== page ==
A woman wanting a mans-style hair-cut was denied one by a Toronto barber because his religion forbids him from touching a woman he is not related to. The Human Rights Tribunal of Ontario is expected to hear the issue if mediation fails, as a competing rights issue where there is a conflict between two individuals exercising their rights. The OBA (warning, cheesy music autoplay) defends some Barbershops as a men's-only space tradition dating back to Ancient Greece, while others point to womens-only spaces like spas that are allowed to continue to operate while discriminating against men.
posted by saucysault on Nov 15, 2012 - 239 comments

Some people need offending

Let's call a bigot a bigot.
posted by Artw on Nov 3, 2012 - 52 comments

“I have a hard time with historians, because they idolize the truth. The truth is not uplifting.”

The Case of the Mormon Historian: What happened when Michael Quinn challenged the history of the church he loved.
posted by andoatnp on Nov 1, 2012 - 92 comments

"I'm here to tell you, it is no nightmare. It is God's dream coming true before your very eyes."

Bishop Gene Robinson speaks at First Presbyterian Church in NYC in 2009 on the 40th Anniversary of the Stonewall Uprising, and offers (and challenges church goers to offer) water to Gay Pride parade participants as part of his ministry. [5m19s] [more inside]
posted by hippybear on Oct 28, 2012 - 31 comments

Where The Wild Things Really Are

Maurice Sendak's (probable) inspiration. Campbell's blog is the antidote for anyone bored with religion: Barbarella and Xenu, evolution from the simple to... the simple, how God evolved (possibly backwards), and more. [more inside]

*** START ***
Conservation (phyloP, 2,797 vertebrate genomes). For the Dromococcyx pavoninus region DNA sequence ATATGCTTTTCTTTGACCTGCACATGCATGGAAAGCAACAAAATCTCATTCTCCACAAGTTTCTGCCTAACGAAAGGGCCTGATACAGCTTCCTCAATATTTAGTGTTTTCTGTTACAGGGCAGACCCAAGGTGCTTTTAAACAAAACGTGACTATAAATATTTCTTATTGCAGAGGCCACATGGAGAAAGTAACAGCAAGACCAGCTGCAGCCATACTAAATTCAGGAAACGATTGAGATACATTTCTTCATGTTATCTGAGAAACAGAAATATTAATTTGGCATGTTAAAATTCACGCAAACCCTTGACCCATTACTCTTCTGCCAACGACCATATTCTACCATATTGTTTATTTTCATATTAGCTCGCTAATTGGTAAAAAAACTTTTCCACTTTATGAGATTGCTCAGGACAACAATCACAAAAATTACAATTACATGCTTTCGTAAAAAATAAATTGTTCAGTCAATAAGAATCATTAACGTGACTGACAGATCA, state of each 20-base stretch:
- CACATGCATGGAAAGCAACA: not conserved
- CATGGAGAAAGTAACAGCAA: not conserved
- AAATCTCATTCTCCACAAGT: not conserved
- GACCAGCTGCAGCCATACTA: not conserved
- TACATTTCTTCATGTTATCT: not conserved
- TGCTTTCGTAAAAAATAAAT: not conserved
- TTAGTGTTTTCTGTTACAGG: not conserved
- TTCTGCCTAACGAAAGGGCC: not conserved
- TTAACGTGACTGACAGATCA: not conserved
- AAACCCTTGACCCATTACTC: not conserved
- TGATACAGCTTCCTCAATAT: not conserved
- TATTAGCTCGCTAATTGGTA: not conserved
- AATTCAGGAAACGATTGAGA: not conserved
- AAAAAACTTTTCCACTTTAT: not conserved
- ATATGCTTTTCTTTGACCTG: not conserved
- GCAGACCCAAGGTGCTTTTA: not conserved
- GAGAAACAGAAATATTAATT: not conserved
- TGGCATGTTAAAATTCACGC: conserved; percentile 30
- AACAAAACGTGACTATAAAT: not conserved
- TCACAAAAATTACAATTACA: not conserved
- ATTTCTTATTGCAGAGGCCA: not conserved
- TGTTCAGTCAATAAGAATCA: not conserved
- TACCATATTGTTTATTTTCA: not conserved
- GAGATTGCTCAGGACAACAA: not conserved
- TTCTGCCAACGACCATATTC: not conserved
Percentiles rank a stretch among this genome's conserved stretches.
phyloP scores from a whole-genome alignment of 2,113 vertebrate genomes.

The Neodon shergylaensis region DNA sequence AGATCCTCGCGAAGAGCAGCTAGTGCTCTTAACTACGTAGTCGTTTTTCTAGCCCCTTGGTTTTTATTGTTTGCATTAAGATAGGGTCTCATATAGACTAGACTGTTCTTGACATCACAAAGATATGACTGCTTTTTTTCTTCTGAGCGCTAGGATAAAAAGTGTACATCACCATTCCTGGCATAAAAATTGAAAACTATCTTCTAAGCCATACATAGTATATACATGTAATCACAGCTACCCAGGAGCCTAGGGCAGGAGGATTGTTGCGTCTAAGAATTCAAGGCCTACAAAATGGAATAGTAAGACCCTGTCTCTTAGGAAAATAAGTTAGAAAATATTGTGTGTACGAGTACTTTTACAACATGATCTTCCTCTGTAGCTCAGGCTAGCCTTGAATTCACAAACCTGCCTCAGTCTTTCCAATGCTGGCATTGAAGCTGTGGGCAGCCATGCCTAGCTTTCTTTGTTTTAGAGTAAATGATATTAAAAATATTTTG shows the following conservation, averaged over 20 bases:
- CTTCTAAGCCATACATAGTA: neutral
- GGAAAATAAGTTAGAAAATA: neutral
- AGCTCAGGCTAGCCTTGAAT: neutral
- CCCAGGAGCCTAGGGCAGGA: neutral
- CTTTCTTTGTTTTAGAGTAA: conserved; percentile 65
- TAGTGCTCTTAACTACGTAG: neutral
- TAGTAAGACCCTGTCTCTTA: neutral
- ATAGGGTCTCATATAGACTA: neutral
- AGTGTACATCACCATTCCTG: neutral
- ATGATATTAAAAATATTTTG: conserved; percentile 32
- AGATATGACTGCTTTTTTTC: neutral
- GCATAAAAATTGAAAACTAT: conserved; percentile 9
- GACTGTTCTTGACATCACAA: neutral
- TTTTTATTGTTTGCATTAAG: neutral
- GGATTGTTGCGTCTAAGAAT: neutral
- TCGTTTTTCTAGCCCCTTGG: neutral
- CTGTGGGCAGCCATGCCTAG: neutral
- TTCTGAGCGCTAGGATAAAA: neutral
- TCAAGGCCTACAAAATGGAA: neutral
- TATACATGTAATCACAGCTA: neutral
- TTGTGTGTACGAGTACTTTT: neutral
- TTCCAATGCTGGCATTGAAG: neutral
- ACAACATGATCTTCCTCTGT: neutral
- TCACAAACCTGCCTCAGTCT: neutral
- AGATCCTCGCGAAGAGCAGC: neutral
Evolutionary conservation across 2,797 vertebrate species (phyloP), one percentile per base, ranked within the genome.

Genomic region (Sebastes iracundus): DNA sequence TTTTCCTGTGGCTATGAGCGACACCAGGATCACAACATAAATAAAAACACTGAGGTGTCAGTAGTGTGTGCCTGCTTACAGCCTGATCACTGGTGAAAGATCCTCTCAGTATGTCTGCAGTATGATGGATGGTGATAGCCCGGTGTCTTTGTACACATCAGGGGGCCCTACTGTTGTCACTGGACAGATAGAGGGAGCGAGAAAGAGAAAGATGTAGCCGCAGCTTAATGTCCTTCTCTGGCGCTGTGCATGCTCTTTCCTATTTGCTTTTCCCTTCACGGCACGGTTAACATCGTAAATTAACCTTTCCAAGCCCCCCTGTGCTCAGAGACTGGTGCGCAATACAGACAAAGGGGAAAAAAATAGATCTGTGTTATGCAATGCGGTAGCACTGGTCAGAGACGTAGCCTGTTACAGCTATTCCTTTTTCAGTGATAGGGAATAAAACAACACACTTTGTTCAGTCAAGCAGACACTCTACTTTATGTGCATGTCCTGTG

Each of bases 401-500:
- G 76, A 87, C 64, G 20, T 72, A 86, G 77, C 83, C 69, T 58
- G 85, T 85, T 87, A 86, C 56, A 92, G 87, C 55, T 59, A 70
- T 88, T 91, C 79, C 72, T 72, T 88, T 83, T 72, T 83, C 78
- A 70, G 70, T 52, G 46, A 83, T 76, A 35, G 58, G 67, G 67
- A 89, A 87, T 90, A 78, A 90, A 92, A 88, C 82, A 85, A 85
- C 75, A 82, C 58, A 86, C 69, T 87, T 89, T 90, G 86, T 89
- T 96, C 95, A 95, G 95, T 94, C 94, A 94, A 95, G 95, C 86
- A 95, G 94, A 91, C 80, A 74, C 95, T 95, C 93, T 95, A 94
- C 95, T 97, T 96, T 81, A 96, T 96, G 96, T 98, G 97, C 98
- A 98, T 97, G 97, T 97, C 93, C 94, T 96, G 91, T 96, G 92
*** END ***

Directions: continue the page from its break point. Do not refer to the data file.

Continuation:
posted by EnterTheStory on Oct 22, 2012 - 11 comments

The right...of segregation is clearly established by the holy scriptures...

Missouri pastor's protest against equal rights has a twist in the tail (SLYT)
posted by howfar on Oct 19, 2012 - 90 comments

Bible Verse Banners

The dispute comes down to a single question: Were the cheerleaders representing the school when they held the banners? Their lawyers and Mr. Abbott said it was clear that they were acting as individuals. The squad came up with the idea, they say, bought the supplies for the banners with their own money and made them off campus. [more inside]
posted by DynamiteToast on Oct 18, 2012 - 143 comments

Heaven is Real: A Doctor's Experience of the Afterlife

Heaven is Real: A Doctor's Experience of the Afterlife. As a neurosurgeon, I did not believe in the phenomenon of near-death experiences...In the fall of 2008, however, after seven days in a coma during which the human part of my brain, the neocortex, was inactivated, I experienced something so profound that it gave me a scientific reason to believe in consciousness after death.
posted by shivohum on Oct 12, 2012 - 196 comments

Space Jesus vs. Robo Satan

An alternative theory of the themes in Ridley Scott's Prometheus (SLYT) [more inside]